Years in Jerusalem have taught me not to trust March. Or almond blossom. Just about always it would be on those so called perfect days, blue skies, puffy white clouds and the almond blossom showing off, that there would be a gargantuan boom and clouds of smoke and that would be that...another terror attack. Another bus blown up whilst almond blossom rained down amidst the ashes of death. More lives snatched away while passengers in a bus quietly admired the almond blossom.
And here we are in Duhok province Kurdistan, miles away from Jerusalem but somehow oh so very close and connected , on a miserably dull day in March, the almond blossom in full array, driving half the way up a cold, damp mountain to be with our mud dwelling friends in their camp surrounded by suspiciously blossoming trees.
It had been wonderfully warm and then the cold hit again and with it the request for more winter clothes. March is one of those months, it kind of lies. Puffy clouds and then terror. Almond blossom and refugees stuck in the mud. And our vehicle packed with clothes and football gear which arrived to the smiles and waves of the 150 families who live up the mountain in the autumn, winter and spring mud and know and love us as do we them.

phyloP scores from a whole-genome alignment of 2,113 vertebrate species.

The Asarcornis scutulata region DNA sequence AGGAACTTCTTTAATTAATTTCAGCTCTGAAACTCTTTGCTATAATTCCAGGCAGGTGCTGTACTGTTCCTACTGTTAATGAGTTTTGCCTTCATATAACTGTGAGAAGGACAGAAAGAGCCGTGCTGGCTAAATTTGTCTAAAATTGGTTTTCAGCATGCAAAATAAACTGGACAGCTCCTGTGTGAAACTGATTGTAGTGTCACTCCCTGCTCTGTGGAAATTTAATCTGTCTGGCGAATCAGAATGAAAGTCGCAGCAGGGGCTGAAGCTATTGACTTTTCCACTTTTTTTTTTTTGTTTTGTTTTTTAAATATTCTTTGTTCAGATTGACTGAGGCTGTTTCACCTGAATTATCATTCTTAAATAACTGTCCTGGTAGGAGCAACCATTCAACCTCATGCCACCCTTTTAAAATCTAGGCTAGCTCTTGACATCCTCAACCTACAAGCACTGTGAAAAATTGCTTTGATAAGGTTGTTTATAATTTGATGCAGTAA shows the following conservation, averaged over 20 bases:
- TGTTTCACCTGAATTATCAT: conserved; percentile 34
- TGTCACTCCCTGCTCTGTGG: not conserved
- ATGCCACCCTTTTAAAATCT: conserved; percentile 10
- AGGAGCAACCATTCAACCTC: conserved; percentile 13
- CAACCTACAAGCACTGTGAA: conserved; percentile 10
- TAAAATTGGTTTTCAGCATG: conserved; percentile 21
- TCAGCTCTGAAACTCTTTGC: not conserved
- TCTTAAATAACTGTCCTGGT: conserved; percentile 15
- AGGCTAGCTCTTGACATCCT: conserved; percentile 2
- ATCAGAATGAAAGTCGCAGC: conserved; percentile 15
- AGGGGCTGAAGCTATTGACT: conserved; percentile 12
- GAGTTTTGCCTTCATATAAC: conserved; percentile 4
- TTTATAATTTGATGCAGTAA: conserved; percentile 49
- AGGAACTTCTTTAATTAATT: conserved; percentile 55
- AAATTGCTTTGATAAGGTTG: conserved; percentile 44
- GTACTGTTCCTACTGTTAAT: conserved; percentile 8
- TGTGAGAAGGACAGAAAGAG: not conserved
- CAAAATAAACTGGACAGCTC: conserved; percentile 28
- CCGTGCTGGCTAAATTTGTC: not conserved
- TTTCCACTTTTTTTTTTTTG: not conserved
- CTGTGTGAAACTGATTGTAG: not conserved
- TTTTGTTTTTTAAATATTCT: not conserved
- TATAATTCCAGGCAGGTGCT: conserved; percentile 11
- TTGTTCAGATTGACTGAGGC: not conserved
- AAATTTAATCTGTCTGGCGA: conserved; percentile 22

They know our vehicle. They saw us and began to come towards the tent which the Mukhtar had given us for a distribution centre. The word of our arrival quickly spread beyond this tiny camp into the village beyond so that both Yezidi and Muslim women quietly lined up for blouses, shirts, sweaters, scarves, make up and whatever we had that day...football gear both for kids and the team. On that particular day we were a kind of mobile Costco.
Did you read Odd and the Frost Giants? Reminds me of, " By March the worst of the winter would be over. The snow would thaw, the rivers begin to run and the world would wake into itself again. Not that year. Winter hung in there, like an invalid refusing to die. Day after grey day, the world remained unfriendly and cold" ( Neil Gaiman) Our Zawita mud- dwellers would agree. Most definitely so. Winter has hung in like that for three years now.
As the team gave out clothes to 150 families, I did my thing, namely wander around. I saw a tent which I had not noticed in previous wanders. My breath was taken away. I stood on the soggy muddy carpet spread outside the front door and just gazed. My eyes were enraptured. My heart felt those bittersweet emotions. Tears welled up in my eyes as I felt deep inside my soul the glories of the mud dwellers former life. Home very sweet home in the Sinjar had been pried from them. Tents and mud half way up an unvisited mountain had not deprived them of their dignity. Paradise lost. But. But. Not in its entirety.
I leave you with these musings. We went to give. But I became the receiver not the giver. A lesson on dignity when in mud. " One's dignity may be assaulted, vandalized and cruelly mocked, but it can never be taken away until surrendered." Michael J. Fox
Here in Zawita. Half way up an uninviting mountain, dignity reigns, totally unsurrendered. Mud dwellers they may have been forced to become. But if you take the time to look past the almond blossom which seeks to grab all the attention, you will see that you are surrounded by Kings and Queens, noblemen of another time and another place. Dignity reigns. All else is silenced. And winter begins to melt.